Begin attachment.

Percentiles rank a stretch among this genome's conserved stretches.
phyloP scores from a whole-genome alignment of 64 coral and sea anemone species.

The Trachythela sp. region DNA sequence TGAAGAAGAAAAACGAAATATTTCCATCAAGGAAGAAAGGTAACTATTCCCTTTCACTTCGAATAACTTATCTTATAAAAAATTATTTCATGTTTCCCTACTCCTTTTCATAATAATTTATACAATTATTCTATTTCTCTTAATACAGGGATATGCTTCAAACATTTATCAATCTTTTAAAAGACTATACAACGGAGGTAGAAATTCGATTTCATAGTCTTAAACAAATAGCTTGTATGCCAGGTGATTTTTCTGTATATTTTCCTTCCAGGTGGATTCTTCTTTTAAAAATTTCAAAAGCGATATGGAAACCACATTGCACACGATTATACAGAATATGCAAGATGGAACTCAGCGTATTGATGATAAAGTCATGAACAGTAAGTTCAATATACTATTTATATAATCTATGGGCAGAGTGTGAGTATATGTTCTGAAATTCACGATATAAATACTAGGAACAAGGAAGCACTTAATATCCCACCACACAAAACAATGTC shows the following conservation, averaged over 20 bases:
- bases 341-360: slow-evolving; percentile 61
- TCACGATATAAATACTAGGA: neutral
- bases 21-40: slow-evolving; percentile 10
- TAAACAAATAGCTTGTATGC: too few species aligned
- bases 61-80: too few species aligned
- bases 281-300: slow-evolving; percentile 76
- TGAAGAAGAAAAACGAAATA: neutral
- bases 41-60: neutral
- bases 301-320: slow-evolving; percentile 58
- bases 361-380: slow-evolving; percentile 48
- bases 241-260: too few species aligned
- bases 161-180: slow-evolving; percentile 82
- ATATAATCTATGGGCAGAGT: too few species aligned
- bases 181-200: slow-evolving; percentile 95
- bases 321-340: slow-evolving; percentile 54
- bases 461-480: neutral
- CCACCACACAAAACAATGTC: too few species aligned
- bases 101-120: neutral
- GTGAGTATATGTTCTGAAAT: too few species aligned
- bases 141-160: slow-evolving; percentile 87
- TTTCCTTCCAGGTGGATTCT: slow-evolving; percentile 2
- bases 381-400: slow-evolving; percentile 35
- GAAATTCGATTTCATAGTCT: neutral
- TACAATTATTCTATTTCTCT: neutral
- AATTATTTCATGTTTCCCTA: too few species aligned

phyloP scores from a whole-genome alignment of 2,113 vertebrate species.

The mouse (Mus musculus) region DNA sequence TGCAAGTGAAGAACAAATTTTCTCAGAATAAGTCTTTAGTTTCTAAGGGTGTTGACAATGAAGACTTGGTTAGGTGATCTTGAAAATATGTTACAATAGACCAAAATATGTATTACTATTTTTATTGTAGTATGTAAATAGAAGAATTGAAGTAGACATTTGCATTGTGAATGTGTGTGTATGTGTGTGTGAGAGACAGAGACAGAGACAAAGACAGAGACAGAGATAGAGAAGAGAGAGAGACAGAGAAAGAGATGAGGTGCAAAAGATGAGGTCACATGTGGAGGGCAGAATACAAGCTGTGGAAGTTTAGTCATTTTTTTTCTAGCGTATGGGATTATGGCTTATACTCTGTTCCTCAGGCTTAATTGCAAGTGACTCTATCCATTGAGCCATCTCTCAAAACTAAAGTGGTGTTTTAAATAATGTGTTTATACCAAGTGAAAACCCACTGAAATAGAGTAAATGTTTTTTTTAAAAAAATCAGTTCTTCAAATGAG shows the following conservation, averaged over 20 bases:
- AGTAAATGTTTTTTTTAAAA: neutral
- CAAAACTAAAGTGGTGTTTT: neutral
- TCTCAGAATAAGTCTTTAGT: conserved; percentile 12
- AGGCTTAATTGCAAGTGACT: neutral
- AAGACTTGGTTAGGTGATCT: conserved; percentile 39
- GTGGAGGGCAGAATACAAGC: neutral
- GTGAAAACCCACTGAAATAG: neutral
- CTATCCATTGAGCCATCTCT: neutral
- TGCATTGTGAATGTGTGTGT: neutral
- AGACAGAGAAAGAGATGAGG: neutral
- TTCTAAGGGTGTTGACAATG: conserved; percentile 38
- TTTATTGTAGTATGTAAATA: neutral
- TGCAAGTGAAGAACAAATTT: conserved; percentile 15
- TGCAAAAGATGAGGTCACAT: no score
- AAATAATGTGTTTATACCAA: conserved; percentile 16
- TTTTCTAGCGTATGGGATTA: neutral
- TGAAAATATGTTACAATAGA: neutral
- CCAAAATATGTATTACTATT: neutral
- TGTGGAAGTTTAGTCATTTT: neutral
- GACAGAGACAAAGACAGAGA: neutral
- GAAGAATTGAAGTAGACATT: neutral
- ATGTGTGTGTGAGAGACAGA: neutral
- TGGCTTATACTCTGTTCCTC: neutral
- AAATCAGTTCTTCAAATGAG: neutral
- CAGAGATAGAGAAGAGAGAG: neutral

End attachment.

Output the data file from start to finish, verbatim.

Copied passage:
Percentiles rank a stretch among this genome's conserved stretches.
phyloP scores from a whole-genome alignment of 64 coral and sea anemone species.

The Trachythela sp. region DNA sequence TGAAGAAGAAAAACGAAATATTTCCATCAAGGAAGAAAGGTAACTATTCCCTTTCACTTCGAATAACTTATCTTATAAAAAATTATTTCATGTTTCCCTACTCCTTTTCATAATAATTTATACAATTATTCTATTTCTCTTAATACAGGGATATGCTTCAAACATTTATCAATCTTTTAAAAGACTATACAACGGAGGTAGAAATTCGATTTCATAGTCTTAAACAAATAGCTTGTATGCCAGGTGATTTTTCTGTATATTTTCCTTCCAGGTGGATTCTTCTTTTAAAAATTTCAAAAGCGATATGGAAACCACATTGCACACGATTATACAGAATATGCAAGATGGAACTCAGCGTATTGATGATAAAGTCATGAACAGTAAGTTCAATATACTATTTATATAATCTATGGGCAGAGTGTGAGTATATGTTCTGAAATTCACGATATAAATACTAGGAACAAGGAAGCACTTAATATCCCACCACACAAAACAATGTC shows the following conservation, averaged over 20 bases:
- bases 341-360: slow-evolving; percentile 61
- TCACGATATAAATACTAGGA: neutral
- bases 21-40: slow-evolving; percentile 10
- TAAACAAATAGCTTGTATGC: too few species aligned
- bases 61-80: too few species aligned
- bases 281-300: slow-evolving; percentile 76
- TGAAGAAGAAAAACGAAATA: neutral
- bases 41-60: neutral
- bases 301-320: slow-evolving; percentile 58
- bases 361-380: slow-evolving; percentile 48
- bases 241-260: too few species aligned
- bases 161-180: slow-evolving; percentile 82
- ATATAATCTATGGGCAGAGT: too few species aligned
- bases 181-200: slow-evolving; percentile 95
- bases 321-340: slow-evolving; percentile 54
- bases 461-480: neutral
- CCACCACACAAAACAATGTC: too few species aligned
- bases 101-120: neutral
- GTGAGTATATGTTCTGAAAT: too few species aligned
- bases 141-160: slow-evolving; percentile 87
- TTTCCTTCCAGGTGGATTCT: slow-evolving; percentile 2
- bases 381-400: slow-evolving; percentile 35
- GAAATTCGATTTCATAGTCT: neutral
- TACAATTATTCTATTTCTCT: neutral
- AATTATTTCATGTTTCCCTA: too few species aligned

phyloP scores from a whole-genome alignment of 2,113 vertebrate species.

The mouse (Mus musculus) region DNA sequence TGCAAGTGAAGAACAAATTTTCTCAGAATAAGTCTTTAGTTTCTAAGGGTGTTGACAATGAAGACTTGGTTAGGTGATCTTGAAAATATGTTACAATAGACCAAAATATGTATTACTATTTTTATTGTAGTATGTAAATAGAAGAATTGAAGTAGACATTTGCATTGTGAATGTGTGTGTATGTGTGTGTGAGAGACAGAGACAGAGACAAAGACAGAGACAGAGATAGAGAAGAGAGAGAGACAGAGAAAGAGATGAGGTGCAAAAGATGAGGTCACATGTGGAGGGCAGAATACAAGCTGTGGAAGTTTAGTCATTTTTTTTCTAGCGTATGGGATTATGGCTTATACTCTGTTCCTCAGGCTTAATTGCAAGTGACTCTATCCATTGAGCCATCTCTCAAAACTAAAGTGGTGTTTTAAATAATGTGTTTATACCAAGTGAAAACCCACTGAAATAGAGTAAATGTTTTTTTTAAAAAAATCAGTTCTTCAAATGAG shows the following conservation, averaged over 20 bases:
- AGTAAATGTTTTTTTTAAAA: neutral
- CAAAACTAAAGTGGTGTTTT: neutral
- TCTCAGAATAAGTCTTTAGT: conserved; percentile 12
- AGGCTTAATTGCAAGTGACT: neutral
- AAGACTTGGTTAGGTGATCT: conserved; percentile 39
- GTGGAGGGCAGAATACAAGC: neutral
- GTGAAAACCCACTGAAATAG: neutral
- CTATCCATTGAGCCATCTCT: neutral
- TGCATTGTGAATGTGTGTGT: neutral
- AGACAGAGAAAGAGATGAGG: neutral
- TTCTAAGGGTGTTGACAATG: conserved; percentile 38
- TTTATTGTAGTATGTAAATA: neutral
- TGCAAGTGAAGAACAAATTT: conserved; percentile 15
- TGCAAAAGATGAGGTCACAT: no score
- AAATAATGTGTTTATACCAA: conserved; percentile 16
- TTTTCTAGCGTATGGGATTA: neutral
- TGAAAATATGTTACAATAGA: neutral
- CCAAAATATGTATTACTATT: neutral
- TGTGGAAGTTTAGTCATTTT: neutral
- GACAGAGACAAAGACAGAGA: neutral
- GAAGAATTGAAGTAGACATT: neutral
- ATGTGTGTGTGAGAGACAGA: neutral
- TGGCTTATACTCTGTTCCTC: neutral
- AAATCAGTTCTTCAAATGAG: neutral
- CAGAGATAGAGAAGAGAGAG: neutral